Suppose that electromagnetic radiation of a given frequency strikes a hydrogen atom and that the frequency is such that the energy of the radiation equals the difference in the energy of the ground and first excited levels of the atom. Then an electron in the ground level may be raised to the first excited level. This process is called absorption. Because the atom has a unique set of energy levels, each will absorb radiation over a particular set of wavelengths. The pattern of wavelengths absorbed is called the absorption spectrum of the atom or molecule. The radiation has vanished (been absorbed), but the total energy of the radiation and the atom energy is conserved. The atom now has more energy than it did.
Just as a ball kicked up a hill will roll back down to the bottom, the electron very quickly returns to its lowest possible energy level (usually within a hundred-millionth of a second). On the way back to its ground level it must release energy, and it emits the energy as radiation that has the same wavelength as the radiation that first hit the atom. So if the atom is being given energy by some means (such as radiation or collisions with other particles), we can expect to find it emitting electromagnetic radiation at wavelengths governed by the difference in these energy levels.
This kind of radiation is called line emission, because when the individual wavelengths are measured with an instrument called a spectrograph, the results show up as lines on a photographic plate.
When the density of atoms in a given area is sufficiently high, the radiation that ultimately leaves the area is smeared into a continuous distribution of wavelengths made up of the many separate wavelengths that the individual atoms emit. This is called continuous emission. The radiation we receive from the Sun is continuous radiation. Figure 5 shows a graph of the relative amount of energy of different wavelengths that the Earth receives from the Sun.
5. Relative amounts of energy emitted by the sun at different wavelengths
Note that most of this energy occurs in the visible region, which extends from about 400 nm to 750 nm.
The type of continuous radiation the Sun emits is often called blackbody radiation. There are many special features of this type of radiation that allow us to determine various properties of the objects emitting it. One is that the total amount of energy the blackbody emits is determined solely by its temperature. Specifically, the amount of energy that a body emits increases as the fourth power of the temperature. The mathematical expression for this is the Stefan-Boltzmann law:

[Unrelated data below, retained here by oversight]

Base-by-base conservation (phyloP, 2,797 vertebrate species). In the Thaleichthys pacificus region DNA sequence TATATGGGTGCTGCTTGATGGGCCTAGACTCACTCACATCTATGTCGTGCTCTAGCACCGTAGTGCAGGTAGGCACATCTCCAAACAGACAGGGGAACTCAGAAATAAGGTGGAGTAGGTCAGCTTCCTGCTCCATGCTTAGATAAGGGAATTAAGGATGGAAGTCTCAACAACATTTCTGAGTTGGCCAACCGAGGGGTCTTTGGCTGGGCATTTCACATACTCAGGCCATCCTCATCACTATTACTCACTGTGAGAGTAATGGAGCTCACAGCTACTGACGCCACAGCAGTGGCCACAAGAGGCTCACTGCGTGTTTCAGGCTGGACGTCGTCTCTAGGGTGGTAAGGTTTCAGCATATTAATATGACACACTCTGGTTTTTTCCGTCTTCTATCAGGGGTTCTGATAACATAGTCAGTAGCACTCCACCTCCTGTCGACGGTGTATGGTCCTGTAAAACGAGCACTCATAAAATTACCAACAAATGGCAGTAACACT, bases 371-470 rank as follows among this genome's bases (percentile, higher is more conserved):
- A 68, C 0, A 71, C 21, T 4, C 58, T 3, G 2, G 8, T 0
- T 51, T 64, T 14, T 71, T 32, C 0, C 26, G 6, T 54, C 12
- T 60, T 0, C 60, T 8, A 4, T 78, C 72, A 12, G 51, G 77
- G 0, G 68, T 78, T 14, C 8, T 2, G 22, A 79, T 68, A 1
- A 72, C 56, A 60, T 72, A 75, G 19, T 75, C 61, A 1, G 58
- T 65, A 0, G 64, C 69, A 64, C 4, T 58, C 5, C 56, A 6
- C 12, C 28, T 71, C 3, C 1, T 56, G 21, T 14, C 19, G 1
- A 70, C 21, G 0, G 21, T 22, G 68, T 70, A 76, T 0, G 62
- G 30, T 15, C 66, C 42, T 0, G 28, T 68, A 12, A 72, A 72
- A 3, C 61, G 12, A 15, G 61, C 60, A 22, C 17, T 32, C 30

E = σT4
where σ is a constant (the Stefan-Boltzmann constant; see Appendix III). When the temperature of a blackbody doubles, for example, the amount of energy emitted increases by a factor of two to the fourth power, or 16 (two multiplied by itself four times: 2x2x2x2). A blackbody whose temperature is 4,000 K emits 16 times as much energy as one at 2,000 K.
The energy emitted by a blackbody always peaks at some wavelength and decreases toward longer and shorter wavelengths. Figure 5 shows the energy curve for an object at 5,800 K, the approximate temperature of the surface of the Sun. In fact, there is a simple equation, called Wien's displacement law, to determine the temperature of an object by measuring this peak in the energy curve. The equation is:
λmax T = 2.898 x 106
where wavelength is in nanometers and temperature is in kelvins. (Note that the constant is very close to 3.0 x 106, which is useful for rough calculations.) Wien's law and the Stefan-Boltzmann law are central to understanding the greenhouse effect, discussed in chapter 3.
The continuous emission "spectrum" an object radiates is a display of the amount of energy it emits at all wavelengths. The entire electromagnetic spectrum covers an enormous range of wavelengths, divided into regions. Going from the shortest wavelengths to the longest, there are: gamma rays, x-rays, ultraviolet radiation, visible light, infrared radiation, and radio waves. Figure 6 shows the various regions of the spectrum and their approximate wavelength ranges. The visible region occupies only a small portion of the entire spectrum.
6. Regions of the Electromagnetic Spectrum
The electromagnetic spectrum consists of many regions. Each differs in wavelength, frequency, and energy.
As Figure 5 shows, the vast majority of our Sun's energy is emitted in the visible, ultraviolet, and infrared ranges. In fact, about 41% of the energy emitted from the Sun lies in the visible bands alone, between 390 nm and 750 nm. Since the surface temperature of the Sun is about 5,800 K, we can calculate from Wien's displacement law that the maximum amount of energy is emitted at about 500 nm, right in the middle of the visible spectrum. About 50% of the energy the Sun emits lies in the infrared and radio regions, above 750 nm, and only about 9% is in the ultraviolet, x-ray, and gamma-ray regions, below 390 nm.